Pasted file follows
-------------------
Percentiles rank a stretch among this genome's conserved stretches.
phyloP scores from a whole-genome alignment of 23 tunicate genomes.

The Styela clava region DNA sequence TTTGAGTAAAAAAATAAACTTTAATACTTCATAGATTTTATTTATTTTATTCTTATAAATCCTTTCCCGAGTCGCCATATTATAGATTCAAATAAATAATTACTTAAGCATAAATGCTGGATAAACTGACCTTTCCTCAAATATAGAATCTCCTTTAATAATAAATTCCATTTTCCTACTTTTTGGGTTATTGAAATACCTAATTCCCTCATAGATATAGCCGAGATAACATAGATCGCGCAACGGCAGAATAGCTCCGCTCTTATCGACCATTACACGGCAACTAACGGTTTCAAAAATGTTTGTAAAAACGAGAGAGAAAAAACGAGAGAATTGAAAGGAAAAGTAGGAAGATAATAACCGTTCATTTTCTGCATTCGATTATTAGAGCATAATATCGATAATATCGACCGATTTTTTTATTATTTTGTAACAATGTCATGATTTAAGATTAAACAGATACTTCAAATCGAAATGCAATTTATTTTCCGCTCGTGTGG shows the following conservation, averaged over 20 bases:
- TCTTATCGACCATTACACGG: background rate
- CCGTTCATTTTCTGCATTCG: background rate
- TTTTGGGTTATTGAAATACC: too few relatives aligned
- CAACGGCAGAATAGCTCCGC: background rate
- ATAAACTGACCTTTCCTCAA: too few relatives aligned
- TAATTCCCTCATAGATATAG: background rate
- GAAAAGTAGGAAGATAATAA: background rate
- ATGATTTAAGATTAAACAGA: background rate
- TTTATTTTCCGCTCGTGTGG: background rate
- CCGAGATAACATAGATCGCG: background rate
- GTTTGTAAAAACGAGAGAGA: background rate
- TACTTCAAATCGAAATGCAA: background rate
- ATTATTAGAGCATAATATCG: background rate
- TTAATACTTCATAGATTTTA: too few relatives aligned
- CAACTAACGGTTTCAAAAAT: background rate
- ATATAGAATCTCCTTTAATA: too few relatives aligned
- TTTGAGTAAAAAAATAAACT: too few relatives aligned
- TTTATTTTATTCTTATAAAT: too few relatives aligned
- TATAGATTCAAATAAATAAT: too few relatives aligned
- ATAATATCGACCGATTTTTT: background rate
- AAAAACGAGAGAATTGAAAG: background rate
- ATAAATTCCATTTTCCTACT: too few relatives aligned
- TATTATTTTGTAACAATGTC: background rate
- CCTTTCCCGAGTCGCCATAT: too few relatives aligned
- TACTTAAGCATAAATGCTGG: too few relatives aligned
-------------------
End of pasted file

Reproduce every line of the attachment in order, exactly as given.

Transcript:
Percentiles rank a stretch among this genome's conserved stretches.
phyloP scores from a whole-genome alignment of 23 tunicate genomes.

The Styela clava region DNA sequence TTTGAGTAAAAAAATAAACTTTAATACTTCATAGATTTTATTTATTTTATTCTTATAAATCCTTTCCCGAGTCGCCATATTATAGATTCAAATAAATAATTACTTAAGCATAAATGCTGGATAAACTGACCTTTCCTCAAATATAGAATCTCCTTTAATAATAAATTCCATTTTCCTACTTTTTGGGTTATTGAAATACCTAATTCCCTCATAGATATAGCCGAGATAACATAGATCGCGCAACGGCAGAATAGCTCCGCTCTTATCGACCATTACACGGCAACTAACGGTTTCAAAAATGTTTGTAAAAACGAGAGAGAAAAAACGAGAGAATTGAAAGGAAAAGTAGGAAGATAATAACCGTTCATTTTCTGCATTCGATTATTAGAGCATAATATCGATAATATCGACCGATTTTTTTATTATTTTGTAACAATGTCATGATTTAAGATTAAACAGATACTTCAAATCGAAATGCAATTTATTTTCCGCTCGTGTGG shows the following conservation, averaged over 20 bases:
- TCTTATCGACCATTACACGG: background rate
- CCGTTCATTTTCTGCATTCG: background rate
- TTTTGGGTTATTGAAATACC: too few relatives aligned
- CAACGGCAGAATAGCTCCGC: background rate
- ATAAACTGACCTTTCCTCAA: too few relatives aligned
- TAATTCCCTCATAGATATAG: background rate
- GAAAAGTAGGAAGATAATAA: background rate
- ATGATTTAAGATTAAACAGA: background rate
- TTTATTTTCCGCTCGTGTGG: background rate
- CCGAGATAACATAGATCGCG: background rate
- GTTTGTAAAAACGAGAGAGA: background rate
- TACTTCAAATCGAAATGCAA: background rate
- ATTATTAGAGCATAATATCG: background rate
- TTAATACTTCATAGATTTTA: too few relatives aligned
- CAACTAACGGTTTCAAAAAT: background rate
- ATATAGAATCTCCTTTAATA: too few relatives aligned
- TTTGAGTAAAAAAATAAACT: too few relatives aligned
- TTTATTTTATTCTTATAAAT: too few relatives aligned
- TATAGATTCAAATAAATAAT: too few relatives aligned
- ATAATATCGACCGATTTTTT: background rate
- AAAAACGAGAGAATTGAAAG: background rate
- ATAAATTCCATTTTCCTACT: too few relatives aligned
- TATTATTTTGTAACAATGTC: background rate
- CCTTTCCCGAGTCGCCATAT: too few relatives aligned
- TACTTAAGCATAAATGCTGG: too few relatives aligned